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My Man Jeeves by P. G. Wodehouse
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My Man Jeeves (original 1919; edition 2011)

by P. G. Wodehouse

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973448,858 (3.77)140
Member:Canadian_Down_Under
Title:My Man Jeeves
Authors:P. G. Wodehouse
Info:CreateSpace (2011), Paperback, 128 pages
Collections:Your library
Rating:***1/2
Tags:Own, Kindle, Humour, British, 2012

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My Man Jeeves by P. G. Wodehouse (1919)

  1. 40
    Three Men in a Boat by Jerome K. Jerome (TadAD)
    TadAD: Imagine Bertie, Bingo and Barmie trying to organize a two-week boating expedition up the Thames. Conversely, imagine J., Harris and George trying to steal a cow creamer for their aunt. There you have it.
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Showing 1-5 of 44 (next | show all)
My Man Jeeves is a collection of eight stories, four of them featuring Bertie Wooster and his capable manservant Jeeves. The language can be a bit annoying at times (chappies, rummy, ending sentences with what and so on), but they are still funny. All the stories have unexpected resolutions. The other four stories have other characters.

LEAVE IT TO JEEVES tells about Jeeves helping Berties's friend in a way he didn't expect. It also shows how much and why Bertie Wooster respects his manservant. "From now on consider yourself the brains of the establishment."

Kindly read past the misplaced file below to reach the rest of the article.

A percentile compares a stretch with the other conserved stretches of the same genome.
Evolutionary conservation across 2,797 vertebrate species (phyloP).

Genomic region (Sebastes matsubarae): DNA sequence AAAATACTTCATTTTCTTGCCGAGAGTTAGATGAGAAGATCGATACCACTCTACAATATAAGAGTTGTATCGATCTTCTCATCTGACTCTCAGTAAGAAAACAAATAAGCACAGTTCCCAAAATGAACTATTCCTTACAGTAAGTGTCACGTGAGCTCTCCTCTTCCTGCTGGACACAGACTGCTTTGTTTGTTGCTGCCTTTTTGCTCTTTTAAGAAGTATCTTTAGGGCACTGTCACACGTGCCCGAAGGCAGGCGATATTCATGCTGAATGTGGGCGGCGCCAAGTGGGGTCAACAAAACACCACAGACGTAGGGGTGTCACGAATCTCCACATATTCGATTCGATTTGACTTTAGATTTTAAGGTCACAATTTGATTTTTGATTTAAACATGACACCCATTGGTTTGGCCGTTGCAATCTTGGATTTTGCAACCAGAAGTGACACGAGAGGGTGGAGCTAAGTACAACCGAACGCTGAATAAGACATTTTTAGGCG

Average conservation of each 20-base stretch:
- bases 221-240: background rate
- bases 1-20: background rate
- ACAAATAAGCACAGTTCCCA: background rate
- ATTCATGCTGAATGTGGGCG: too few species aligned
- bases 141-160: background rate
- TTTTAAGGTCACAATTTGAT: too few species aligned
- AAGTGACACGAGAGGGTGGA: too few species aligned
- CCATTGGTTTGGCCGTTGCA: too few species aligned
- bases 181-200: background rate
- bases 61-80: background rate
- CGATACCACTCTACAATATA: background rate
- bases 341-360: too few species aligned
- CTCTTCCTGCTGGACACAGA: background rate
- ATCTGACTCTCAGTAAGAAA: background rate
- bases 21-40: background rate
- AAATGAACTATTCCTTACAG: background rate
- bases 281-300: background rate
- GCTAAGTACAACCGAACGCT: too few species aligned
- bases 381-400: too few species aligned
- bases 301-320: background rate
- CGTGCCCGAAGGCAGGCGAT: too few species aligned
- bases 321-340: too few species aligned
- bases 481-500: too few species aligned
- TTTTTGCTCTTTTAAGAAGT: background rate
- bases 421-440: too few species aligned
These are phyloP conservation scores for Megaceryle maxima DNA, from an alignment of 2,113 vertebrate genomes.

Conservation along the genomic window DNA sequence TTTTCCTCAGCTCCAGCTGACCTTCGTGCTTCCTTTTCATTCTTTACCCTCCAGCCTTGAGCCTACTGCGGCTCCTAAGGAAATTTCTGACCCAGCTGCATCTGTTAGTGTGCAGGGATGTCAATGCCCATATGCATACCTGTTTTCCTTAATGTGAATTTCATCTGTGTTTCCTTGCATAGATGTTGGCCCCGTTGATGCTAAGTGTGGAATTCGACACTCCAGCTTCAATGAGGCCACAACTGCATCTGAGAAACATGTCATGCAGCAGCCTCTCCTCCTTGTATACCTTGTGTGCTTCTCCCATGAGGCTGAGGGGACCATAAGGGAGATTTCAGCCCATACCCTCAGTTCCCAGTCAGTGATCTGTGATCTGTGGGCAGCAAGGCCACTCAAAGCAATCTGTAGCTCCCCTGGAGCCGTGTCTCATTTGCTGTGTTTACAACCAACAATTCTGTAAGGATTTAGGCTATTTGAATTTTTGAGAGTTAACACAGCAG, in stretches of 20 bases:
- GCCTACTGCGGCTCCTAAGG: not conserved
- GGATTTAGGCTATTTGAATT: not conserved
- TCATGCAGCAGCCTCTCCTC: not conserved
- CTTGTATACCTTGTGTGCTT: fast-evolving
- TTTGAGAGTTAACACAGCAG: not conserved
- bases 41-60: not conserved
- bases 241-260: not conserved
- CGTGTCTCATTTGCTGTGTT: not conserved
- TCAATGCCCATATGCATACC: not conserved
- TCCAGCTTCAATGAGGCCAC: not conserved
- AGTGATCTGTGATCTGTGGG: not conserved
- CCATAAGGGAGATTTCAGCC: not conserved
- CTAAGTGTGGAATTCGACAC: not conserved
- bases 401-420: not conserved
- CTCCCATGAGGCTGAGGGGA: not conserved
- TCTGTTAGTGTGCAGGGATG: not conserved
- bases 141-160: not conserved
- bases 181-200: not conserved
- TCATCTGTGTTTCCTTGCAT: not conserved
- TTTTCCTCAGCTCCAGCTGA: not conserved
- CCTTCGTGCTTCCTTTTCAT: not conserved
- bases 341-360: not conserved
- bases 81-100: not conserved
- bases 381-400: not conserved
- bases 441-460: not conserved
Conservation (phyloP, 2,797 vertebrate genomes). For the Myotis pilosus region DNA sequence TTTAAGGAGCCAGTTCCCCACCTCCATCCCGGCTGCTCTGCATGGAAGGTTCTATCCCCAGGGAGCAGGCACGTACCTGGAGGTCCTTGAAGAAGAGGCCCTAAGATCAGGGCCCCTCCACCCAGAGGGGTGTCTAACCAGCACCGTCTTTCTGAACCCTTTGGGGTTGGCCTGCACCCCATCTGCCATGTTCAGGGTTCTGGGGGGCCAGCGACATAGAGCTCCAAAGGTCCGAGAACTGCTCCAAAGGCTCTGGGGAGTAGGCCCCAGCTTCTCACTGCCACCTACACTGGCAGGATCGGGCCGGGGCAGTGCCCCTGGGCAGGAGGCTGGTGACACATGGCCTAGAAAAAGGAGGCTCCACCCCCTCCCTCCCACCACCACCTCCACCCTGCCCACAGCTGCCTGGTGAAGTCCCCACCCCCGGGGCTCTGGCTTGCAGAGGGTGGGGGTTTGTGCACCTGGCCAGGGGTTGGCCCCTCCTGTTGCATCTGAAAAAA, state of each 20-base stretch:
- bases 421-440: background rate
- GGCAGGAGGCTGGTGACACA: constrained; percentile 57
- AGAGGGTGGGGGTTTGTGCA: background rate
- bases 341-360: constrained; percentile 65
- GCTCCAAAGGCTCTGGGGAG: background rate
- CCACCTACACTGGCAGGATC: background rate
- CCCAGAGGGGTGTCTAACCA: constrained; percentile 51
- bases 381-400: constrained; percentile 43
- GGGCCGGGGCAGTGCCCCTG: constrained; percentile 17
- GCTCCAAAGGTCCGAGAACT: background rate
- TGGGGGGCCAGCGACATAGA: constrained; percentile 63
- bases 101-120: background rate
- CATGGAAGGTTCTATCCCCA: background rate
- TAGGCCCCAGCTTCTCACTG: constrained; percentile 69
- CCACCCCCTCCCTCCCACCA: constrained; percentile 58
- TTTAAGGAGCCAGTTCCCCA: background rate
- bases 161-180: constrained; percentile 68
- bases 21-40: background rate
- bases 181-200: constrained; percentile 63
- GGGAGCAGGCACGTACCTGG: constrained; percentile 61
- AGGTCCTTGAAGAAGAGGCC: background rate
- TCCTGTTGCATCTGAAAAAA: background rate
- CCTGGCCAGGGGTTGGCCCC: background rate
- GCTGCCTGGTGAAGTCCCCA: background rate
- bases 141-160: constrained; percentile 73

"Very good, sir. I shall endeavour to give satisfaction."
And he has, by Jove! I'm a bit short on brain myself; the old bean would appear to have been constructed more for ornament than for use, don't you know..."
So when his friend comes asking for help and advice, Bertie leaves it to Jeeves.

JEEVES AND THE UNBIDDEN GUEST - Even if he has decided to avoid his aunt Agatha and stay in New York, he was saddled with aunt's friend's son as a guest. In front of his mother he is a quiet young man, but as soon as she leaves for a few weeks, he gets wild. As always, Bertie needs Jeeves to save him. Only this time, Jeeves is sort of mad at him because of his pink tie.